WASHINGTON — On April 5, the federal Environmental Protection Agency (EPA) issued an Advanced Notice of Proposed Rulemaking that proposes future allowance of HCFC consumption.

The proposal would be for an “allowance allocation system” to control future consumption of HCFCs, which are designated Class II refrigerants. The current system defines consumption as production plus imports minus exports.

Since January 1996, the cap on HCFC consumption for the United States has been 15,240 ODP-weighted metric tons, against which future step-wise reductions will be made, with the eventual phaseout in 2030. This phaseout schedule is spelled out in the Montreal Protocol.

For 1995-97, HCFC consumption was well within the cap. However, last year, the strongest year ever for the industry, the U.S. reached 92% of the cap — which helped spur the EPA proposal.

The agency is proposing to leapfrog the usual regulatory process by following its advanced notice with an “Interim Final Rule,” to take effect in less than six months — January 1, 2000. A final rule would follow about nine months later.

This acceleration drew the criticism of the Air-Conditioning and Refrigeration Institute (ARI), which said the plan wouldn’t allow time for interested parties to review and comment on it.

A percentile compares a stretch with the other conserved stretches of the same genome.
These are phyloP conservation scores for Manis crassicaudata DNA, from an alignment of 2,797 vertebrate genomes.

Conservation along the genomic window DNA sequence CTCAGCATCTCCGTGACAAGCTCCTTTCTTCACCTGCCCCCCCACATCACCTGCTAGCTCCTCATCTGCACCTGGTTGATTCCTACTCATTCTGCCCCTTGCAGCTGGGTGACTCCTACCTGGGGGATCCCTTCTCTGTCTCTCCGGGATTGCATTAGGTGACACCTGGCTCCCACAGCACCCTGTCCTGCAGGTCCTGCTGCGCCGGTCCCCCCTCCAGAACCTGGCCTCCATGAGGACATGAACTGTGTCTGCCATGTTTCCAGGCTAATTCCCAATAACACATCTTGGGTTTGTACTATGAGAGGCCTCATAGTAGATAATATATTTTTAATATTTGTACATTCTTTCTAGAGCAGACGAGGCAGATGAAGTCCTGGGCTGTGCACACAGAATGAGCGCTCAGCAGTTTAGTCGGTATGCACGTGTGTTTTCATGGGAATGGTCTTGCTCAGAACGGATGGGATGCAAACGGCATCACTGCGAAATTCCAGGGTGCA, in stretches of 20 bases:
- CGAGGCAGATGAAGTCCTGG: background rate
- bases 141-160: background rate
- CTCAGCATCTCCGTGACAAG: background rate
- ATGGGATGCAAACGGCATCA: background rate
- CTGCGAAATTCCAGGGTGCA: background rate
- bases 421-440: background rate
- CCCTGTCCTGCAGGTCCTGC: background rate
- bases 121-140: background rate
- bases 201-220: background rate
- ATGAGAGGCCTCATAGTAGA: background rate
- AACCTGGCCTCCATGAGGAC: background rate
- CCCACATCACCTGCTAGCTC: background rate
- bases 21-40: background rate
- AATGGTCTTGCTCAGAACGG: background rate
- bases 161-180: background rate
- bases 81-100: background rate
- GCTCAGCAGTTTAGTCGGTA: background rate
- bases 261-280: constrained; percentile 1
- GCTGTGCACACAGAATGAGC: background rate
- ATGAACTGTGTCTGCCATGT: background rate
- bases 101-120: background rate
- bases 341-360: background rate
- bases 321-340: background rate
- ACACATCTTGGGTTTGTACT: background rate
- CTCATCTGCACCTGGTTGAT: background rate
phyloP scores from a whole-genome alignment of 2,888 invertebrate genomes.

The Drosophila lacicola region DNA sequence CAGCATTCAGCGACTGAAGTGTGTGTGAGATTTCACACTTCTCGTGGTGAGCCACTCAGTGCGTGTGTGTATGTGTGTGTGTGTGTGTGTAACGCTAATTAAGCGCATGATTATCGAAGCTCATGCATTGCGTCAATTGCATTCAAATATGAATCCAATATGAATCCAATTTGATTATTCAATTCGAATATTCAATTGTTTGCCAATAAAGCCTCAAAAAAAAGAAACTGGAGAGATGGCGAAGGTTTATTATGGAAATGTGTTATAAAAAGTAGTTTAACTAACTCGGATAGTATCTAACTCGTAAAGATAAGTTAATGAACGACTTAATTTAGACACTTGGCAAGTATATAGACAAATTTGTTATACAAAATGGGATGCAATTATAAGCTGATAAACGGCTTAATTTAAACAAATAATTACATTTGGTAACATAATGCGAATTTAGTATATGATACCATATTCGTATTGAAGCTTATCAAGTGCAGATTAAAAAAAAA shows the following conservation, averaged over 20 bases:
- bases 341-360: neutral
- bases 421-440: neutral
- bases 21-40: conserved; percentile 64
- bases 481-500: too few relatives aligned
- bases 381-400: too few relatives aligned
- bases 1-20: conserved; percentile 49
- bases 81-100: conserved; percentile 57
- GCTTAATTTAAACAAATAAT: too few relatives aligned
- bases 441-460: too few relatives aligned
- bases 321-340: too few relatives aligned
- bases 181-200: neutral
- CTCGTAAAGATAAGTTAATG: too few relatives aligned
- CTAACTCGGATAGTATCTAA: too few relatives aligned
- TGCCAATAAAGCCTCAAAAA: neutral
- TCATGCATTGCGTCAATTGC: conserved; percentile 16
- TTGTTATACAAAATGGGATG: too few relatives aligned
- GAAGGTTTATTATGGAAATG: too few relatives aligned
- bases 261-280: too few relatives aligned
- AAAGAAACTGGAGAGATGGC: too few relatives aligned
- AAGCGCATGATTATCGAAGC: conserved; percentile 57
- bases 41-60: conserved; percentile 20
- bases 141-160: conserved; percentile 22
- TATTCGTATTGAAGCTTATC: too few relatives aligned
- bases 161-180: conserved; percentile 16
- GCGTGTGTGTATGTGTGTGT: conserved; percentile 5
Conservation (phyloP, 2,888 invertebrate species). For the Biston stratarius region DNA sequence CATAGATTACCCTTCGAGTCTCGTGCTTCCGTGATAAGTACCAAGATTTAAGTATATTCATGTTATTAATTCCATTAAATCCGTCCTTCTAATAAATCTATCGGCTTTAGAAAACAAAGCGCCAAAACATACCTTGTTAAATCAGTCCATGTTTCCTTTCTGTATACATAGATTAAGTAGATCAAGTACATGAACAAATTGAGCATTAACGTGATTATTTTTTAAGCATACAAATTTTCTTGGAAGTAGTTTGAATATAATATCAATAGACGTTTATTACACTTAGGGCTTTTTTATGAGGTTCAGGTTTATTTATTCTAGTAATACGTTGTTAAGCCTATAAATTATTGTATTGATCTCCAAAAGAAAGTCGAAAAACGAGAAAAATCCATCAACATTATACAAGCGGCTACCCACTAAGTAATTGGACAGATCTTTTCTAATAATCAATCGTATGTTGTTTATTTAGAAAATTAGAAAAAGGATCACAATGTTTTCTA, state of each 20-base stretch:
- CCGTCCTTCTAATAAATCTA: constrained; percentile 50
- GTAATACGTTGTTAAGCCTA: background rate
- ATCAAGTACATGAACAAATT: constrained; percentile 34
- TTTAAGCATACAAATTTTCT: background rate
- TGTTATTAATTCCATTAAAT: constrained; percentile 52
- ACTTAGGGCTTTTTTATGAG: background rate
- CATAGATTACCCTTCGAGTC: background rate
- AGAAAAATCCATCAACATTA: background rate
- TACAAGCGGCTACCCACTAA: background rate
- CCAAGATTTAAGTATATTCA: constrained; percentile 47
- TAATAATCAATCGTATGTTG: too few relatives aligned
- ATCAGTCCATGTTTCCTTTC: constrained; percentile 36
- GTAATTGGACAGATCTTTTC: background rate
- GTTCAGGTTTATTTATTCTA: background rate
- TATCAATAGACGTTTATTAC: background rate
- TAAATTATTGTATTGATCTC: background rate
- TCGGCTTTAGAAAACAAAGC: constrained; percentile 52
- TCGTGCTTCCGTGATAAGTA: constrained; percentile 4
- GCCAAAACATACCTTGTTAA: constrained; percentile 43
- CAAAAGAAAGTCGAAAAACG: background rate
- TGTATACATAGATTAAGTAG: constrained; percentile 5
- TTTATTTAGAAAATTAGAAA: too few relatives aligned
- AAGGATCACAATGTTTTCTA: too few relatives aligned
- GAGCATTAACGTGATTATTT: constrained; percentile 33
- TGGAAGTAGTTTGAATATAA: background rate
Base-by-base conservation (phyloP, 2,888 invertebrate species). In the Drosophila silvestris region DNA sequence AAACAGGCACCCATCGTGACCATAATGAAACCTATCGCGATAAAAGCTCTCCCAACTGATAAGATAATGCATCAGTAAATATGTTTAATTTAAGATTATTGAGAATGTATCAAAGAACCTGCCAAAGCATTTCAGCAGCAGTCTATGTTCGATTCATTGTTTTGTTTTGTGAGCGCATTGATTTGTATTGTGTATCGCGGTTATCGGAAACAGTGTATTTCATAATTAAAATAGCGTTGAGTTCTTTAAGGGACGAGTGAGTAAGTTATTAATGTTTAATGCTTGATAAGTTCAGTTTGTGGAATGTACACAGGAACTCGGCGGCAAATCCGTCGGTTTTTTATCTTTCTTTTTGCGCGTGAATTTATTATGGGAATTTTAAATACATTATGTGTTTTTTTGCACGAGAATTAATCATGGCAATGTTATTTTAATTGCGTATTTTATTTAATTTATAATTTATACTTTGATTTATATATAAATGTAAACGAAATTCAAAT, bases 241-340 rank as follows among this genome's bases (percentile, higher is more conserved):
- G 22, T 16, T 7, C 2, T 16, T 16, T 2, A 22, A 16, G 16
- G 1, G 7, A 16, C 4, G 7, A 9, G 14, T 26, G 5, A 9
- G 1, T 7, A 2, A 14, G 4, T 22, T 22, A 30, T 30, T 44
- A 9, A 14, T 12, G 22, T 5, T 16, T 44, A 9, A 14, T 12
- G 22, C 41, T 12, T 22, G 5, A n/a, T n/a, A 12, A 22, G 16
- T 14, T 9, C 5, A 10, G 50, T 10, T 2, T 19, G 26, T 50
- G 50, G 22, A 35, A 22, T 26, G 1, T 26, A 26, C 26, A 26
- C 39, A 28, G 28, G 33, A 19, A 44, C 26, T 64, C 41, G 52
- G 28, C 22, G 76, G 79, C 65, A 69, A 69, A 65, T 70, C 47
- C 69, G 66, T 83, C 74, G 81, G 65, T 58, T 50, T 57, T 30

ARI said it would support an allowance system if it mirrored the accounting system already in place for HCFCs, one based on consumption. The ODP-weighted measurement should be retained to allow producers to alter production and imports in response to market demands.

Allowances should be considered as “rights that can either be sold or returned to the EPA for reallocation” if a producer decides to discontinue production of a chemical.

The right baseline

ARI also urged that the baseline use the average of the data from the consecutive years 1996- 98, which would “minimize any inadvertent disparity” in treatment of chemical producers and others.

The Alliance for Responsible Atmospheric Policy, like ARI, generally supported EPA’s proposals, but urged more time for comments to avoid “confusion and hardship” in the regulated community.

The Alliance also said that any revision of the rule should not affect ongoing international negotiations, nor encourage reduction in the cap or the timetable for HCFCs. Recently, European countries have tried to accelerate the phaseout of HCFCs beyond the timetables set in the Protocol.

Another source of concern is that HCFC allowances may “create an artificial and detrimental shortage in the marketplace.

“The Protocol has established a cap on HCFC consumption, and it is unnecessary for EPA to establish a second, lower limit.”

Both ARI and the Alliance said there should be no labeling of HCFCs — an idea floated in the proposed rule. Such labeling “could prematurely discourage the use of HCFCs, a perfectly acceptable and legally produced alternative,” ARI said.